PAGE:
Starting June 16, UCSB will take the first step toward transgender inclusivity by using only preferred student names in all campus services. This means that student IDs — Access cards — class rosters, and faculty interactions with students will change according to the student’s preferred name.
For two years, the university has been working with different systems, databases, and feeds that use and store student names. Due to the distribution of the system’s services, coordinating this transition has been a huge task for the school. The new system goes live before summer classes begin.
After spring quarter grades are finalized, the Registrar’s Office will work alongside the Resource Center for Sexual and Gender Diversity (RCSGD) to implement the updated system. Although some departments are required to have both the legal and preferred name of each student on file, only the student’s preferred name will be used when addressing them on campus. This new system will allow students to change their first name only but require legal documentation when changing a last name.
The RCSGD currently works with students, faculty, and staff to make sure that all LGBTQ identities are being represented at UCSB. The center acts as an inclusive environment offering students volunteer and leadership opportunities while giving them a supportive social and educational environment.
Celestino Jones, a second-year music composition major and transgender student, may now purchase a new Access card with his preferred name without having to legally change his documentation. “It’s a very rough patch of time telling everyone what your new name and pronouns are and why they’re that way,” Celestino told The Daily Nexus. “It can alleviate a lot of stress, I suppose, if the name that you prefer is the name that everyone calls you by.”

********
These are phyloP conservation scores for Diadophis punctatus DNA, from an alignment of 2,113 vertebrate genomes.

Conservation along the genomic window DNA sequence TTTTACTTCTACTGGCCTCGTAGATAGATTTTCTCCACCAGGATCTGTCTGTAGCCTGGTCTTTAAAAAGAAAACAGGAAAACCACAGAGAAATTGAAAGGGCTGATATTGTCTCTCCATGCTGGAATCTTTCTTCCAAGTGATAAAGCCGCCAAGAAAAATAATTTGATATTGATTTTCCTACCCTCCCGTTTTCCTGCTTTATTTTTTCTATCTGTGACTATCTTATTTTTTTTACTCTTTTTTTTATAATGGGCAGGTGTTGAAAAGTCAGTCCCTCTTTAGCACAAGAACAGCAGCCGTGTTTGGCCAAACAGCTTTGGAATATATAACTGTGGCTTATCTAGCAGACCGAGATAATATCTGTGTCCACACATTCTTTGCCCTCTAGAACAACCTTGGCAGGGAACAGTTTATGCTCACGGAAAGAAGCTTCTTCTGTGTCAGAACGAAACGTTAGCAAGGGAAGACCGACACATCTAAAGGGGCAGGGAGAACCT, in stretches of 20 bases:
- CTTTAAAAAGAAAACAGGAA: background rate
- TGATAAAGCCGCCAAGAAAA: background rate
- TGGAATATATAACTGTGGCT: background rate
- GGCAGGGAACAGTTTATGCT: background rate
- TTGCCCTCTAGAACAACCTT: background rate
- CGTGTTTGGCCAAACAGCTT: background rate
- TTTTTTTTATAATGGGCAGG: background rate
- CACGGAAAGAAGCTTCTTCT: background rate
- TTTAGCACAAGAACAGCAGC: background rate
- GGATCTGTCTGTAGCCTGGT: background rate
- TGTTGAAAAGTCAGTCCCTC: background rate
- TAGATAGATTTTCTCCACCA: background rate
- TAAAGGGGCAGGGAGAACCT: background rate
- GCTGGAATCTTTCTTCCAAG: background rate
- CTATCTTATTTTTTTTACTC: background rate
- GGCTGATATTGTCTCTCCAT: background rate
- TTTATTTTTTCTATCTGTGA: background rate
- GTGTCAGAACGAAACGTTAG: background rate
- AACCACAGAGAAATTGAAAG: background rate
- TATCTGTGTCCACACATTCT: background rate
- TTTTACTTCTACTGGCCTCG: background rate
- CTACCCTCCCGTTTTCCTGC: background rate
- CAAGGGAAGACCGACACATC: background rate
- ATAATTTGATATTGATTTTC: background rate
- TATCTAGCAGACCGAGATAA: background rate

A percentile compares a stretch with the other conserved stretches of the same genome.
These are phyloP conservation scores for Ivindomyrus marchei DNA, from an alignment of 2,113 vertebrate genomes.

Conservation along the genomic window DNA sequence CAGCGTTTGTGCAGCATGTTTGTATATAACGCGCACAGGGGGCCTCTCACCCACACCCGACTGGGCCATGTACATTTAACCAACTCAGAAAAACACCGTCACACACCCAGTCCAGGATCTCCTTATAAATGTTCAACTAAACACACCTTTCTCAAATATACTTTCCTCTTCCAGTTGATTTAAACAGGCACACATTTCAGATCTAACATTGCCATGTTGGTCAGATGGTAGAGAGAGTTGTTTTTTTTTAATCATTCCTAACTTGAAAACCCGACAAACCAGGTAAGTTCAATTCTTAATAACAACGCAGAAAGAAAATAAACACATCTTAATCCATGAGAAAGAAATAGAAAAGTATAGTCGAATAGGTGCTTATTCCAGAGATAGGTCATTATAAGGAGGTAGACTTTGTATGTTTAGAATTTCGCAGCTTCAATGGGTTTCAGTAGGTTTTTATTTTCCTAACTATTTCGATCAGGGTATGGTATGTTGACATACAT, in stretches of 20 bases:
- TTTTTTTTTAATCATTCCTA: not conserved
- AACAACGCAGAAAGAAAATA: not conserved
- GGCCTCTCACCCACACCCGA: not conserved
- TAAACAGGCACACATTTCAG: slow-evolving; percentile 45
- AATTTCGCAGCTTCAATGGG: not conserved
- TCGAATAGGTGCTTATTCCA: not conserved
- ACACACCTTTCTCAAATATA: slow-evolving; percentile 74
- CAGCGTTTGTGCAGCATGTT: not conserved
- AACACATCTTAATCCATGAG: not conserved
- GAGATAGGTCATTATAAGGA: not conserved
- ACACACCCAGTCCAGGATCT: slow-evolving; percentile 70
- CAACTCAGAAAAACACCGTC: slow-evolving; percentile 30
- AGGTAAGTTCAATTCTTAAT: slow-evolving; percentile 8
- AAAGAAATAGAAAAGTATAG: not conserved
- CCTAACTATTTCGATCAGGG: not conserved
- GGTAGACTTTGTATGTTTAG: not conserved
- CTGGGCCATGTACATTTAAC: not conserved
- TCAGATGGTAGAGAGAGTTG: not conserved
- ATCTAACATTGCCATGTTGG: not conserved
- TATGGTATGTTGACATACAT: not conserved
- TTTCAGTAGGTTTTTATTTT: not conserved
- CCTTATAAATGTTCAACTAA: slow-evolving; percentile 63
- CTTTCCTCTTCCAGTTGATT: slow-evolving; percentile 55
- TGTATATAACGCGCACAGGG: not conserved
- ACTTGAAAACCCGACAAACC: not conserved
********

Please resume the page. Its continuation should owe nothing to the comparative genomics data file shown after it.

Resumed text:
Jones, who chairs the RCSGD’s Trans*Task Force, believes that this new implementation will benefit many other students around campus. He describes the process of roll call at the beginning of each quarter as being a stressful time in which he would have to wait until the end of class to correct the professor on his name.
“This initiative began in support of transgender students, in order to protect them from being outed in the classroom, but in truth, we have many students whose identities differ from their legal names,” said University Registrar Leesa Beck, who describes the feedback from students as “overwhelmingly positive.” “Often international students, for instance, adopt Americanized names, and of course many students go by middle names or nicknames, so this change should benefit a broad population.”
The change marks one of many steps on the way to transgender inclusivity. Although UCSB will transition to the use of students’ preferred first names, they do not currently have the mechanism for displaying pronouns in their system, which means that students’ preferred pronouns are not part of the current project underway.